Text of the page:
Last week I suggested that those who have courage may not feel as though they do. We often imagine that to be brave means that we would not feel fear. This is not true. We act courageously when we do not succumb to fear, rather than because we do not have fear. The same is true about faith. Those with great faith have fears and doubts, but trust God anyway. Is this not the case with love as well? A person of love knows very well that some are unlovable, but they care for them anyway. We practice any virtue only when to do otherwise is a very real and constant possibility and temptation.
Too often we mistakenly think that if we had inner qualities such as faith, hope, and love, or humility and courage, we would not struggle against hopelessness, despair, unloving thoughts, pride, or timidity. Such assumptions are a great hinderance to our progress toward maturity because we keep expecting what will not come to pass. A loving person does not think himself or herself as particularly loving, but is very conscious of how easily they could not love others. A humble individual does not believe they are humble, but rather is aware how fierce their pride can be.
Not that I have already obtained all this, or have already arrived at my goal, but I press on to take hold of that for which Christ Jesus took hold of me. Brothers and sisters, I do not consider myself yet to have taken hold of it. But one thing I do: Forgetting what is behind and straining toward what is ahead. Philippians 3:12-13
Paul saw himself moving toward all he had been called to be and do, and yet not having obtained or arrived at the goal. This is the irony of spiritual progress: the more genuine progress we make the less we may feel like we are getting anywhere. Rather than growth resulting in a greater sense of our own capability, we are left feeling like we have not obtained what we are striving for.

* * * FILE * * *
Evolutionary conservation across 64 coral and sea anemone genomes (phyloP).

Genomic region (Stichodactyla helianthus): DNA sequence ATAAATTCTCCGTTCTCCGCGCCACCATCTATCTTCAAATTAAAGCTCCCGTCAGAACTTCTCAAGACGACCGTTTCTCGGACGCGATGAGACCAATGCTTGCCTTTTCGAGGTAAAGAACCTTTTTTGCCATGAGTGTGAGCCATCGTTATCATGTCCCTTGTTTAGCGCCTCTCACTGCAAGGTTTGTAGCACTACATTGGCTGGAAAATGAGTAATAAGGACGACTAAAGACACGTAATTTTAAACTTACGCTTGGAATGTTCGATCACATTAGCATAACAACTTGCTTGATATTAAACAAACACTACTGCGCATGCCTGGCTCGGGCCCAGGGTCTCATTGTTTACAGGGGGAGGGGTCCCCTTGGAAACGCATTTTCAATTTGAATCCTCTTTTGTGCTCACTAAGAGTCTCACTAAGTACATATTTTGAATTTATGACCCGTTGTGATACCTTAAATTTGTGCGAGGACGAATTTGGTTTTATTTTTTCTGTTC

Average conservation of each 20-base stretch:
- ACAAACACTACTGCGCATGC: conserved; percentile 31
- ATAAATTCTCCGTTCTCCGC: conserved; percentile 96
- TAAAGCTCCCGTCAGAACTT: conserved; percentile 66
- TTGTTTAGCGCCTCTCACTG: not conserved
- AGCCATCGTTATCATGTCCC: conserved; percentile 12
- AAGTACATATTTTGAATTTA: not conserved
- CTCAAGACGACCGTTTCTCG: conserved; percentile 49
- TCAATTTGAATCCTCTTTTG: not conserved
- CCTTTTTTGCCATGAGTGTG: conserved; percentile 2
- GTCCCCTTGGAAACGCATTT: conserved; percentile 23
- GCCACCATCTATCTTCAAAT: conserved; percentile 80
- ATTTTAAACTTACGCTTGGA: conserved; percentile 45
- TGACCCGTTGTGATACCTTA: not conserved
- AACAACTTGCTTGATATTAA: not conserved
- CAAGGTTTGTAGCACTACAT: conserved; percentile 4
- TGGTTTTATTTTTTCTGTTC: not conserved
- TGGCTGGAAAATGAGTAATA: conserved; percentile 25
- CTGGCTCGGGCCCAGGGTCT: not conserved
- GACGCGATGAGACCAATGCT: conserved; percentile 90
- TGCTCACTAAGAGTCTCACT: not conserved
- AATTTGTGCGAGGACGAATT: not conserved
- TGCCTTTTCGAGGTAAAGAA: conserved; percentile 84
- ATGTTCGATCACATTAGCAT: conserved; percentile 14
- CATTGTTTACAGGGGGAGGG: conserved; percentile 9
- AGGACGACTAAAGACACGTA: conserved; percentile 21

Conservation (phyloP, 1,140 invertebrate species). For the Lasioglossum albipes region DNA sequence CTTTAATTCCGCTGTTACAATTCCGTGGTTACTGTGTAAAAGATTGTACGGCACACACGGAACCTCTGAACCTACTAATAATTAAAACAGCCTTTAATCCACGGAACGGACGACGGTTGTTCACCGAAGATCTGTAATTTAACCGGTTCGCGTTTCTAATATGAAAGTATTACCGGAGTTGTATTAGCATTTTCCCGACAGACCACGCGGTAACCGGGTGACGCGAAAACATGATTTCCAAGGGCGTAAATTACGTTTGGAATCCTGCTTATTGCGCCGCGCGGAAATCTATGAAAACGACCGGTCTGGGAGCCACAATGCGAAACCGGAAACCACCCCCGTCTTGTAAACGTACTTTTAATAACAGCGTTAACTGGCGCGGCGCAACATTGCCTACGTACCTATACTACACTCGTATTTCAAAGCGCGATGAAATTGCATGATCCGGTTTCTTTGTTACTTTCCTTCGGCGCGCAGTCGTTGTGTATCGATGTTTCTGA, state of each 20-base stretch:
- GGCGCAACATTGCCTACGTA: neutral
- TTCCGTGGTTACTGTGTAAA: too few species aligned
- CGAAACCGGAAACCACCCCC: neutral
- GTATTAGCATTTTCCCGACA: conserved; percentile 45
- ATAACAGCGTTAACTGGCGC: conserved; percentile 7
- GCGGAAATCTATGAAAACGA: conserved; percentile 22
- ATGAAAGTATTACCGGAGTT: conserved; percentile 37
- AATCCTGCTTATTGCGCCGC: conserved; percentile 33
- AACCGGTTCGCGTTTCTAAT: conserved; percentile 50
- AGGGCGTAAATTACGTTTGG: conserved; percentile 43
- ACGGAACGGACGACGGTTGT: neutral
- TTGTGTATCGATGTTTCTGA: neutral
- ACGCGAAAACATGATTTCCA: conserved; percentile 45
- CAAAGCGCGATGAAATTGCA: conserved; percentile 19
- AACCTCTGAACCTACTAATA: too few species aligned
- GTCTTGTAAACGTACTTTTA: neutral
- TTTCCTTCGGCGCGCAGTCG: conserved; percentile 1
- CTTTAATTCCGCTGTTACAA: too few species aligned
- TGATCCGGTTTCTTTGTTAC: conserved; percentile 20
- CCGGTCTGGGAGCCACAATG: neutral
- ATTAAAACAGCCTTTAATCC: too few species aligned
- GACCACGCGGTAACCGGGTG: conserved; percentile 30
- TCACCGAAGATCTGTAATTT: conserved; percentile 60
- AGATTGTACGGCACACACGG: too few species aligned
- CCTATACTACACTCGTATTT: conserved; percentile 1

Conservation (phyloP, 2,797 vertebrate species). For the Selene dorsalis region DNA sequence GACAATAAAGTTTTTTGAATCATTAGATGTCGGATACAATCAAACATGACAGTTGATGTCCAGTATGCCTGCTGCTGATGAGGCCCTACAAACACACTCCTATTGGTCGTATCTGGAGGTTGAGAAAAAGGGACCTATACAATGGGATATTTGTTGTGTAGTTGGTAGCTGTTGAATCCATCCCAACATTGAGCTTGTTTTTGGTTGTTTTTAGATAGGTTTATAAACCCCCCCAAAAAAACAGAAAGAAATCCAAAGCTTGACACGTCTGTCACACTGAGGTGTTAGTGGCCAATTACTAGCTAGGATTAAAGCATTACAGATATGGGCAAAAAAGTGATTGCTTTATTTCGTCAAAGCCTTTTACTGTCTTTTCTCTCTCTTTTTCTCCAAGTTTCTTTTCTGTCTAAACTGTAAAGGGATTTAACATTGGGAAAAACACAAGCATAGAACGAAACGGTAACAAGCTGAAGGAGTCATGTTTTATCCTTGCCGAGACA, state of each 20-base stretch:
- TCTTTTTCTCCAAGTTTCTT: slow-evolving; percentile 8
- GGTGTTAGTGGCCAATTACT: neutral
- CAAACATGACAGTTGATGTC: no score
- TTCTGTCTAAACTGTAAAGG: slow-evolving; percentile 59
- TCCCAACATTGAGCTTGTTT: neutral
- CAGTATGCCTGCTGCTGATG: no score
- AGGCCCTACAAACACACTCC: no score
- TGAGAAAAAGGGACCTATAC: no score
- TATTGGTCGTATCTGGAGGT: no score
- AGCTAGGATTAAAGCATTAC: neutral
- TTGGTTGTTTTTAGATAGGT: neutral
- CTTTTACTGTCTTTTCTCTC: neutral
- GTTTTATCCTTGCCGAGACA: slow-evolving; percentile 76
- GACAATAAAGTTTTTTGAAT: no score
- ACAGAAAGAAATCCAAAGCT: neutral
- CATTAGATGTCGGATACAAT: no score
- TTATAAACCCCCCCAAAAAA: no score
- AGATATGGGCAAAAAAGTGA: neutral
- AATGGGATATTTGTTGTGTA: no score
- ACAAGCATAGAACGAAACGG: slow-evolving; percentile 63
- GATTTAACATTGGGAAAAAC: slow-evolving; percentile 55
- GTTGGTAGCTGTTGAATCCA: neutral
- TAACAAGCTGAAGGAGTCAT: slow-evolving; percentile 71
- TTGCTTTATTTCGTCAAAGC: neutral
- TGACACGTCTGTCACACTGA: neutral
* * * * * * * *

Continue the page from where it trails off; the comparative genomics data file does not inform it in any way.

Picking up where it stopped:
When we are “distant” from God it is quite possible to think well of ourselves. The closer God draws us to himself, the worse we feel about our own selves even though we are being transformed. God is not intending to make us feel worse, but we become more aware of the reality of our ungodliness in the presence of God’s astounding goodness.
But the tax collector stood at a distance. He would not even look up to heaven, but beat his breast and said, ‘God, have mercy on me, a sinner.’ Luke 18:13
In Jesus’ parable of the pharisee and the tax collector, the one who is far from God, in any real sense, prays confidently about his own maturity. The tax collector is the one who is much closer to God, and his prayer is devoid of any confidence. The man with the virtues of humility, love for God, faith, and hope, looks to God alone and thinks of himself as having nothing. He does not consider himself a man of virtue, and yet he has more than he realizes. Jesus’ point is that he has more than others recognize as well.
Do not trust “feeling” that you are strong in the Lord, nor worry much about being acutely aware of your weaknesses. Since the strength is the Lord’s, do not be surprised that you do not sense having it, but that somehow it shows up as needed.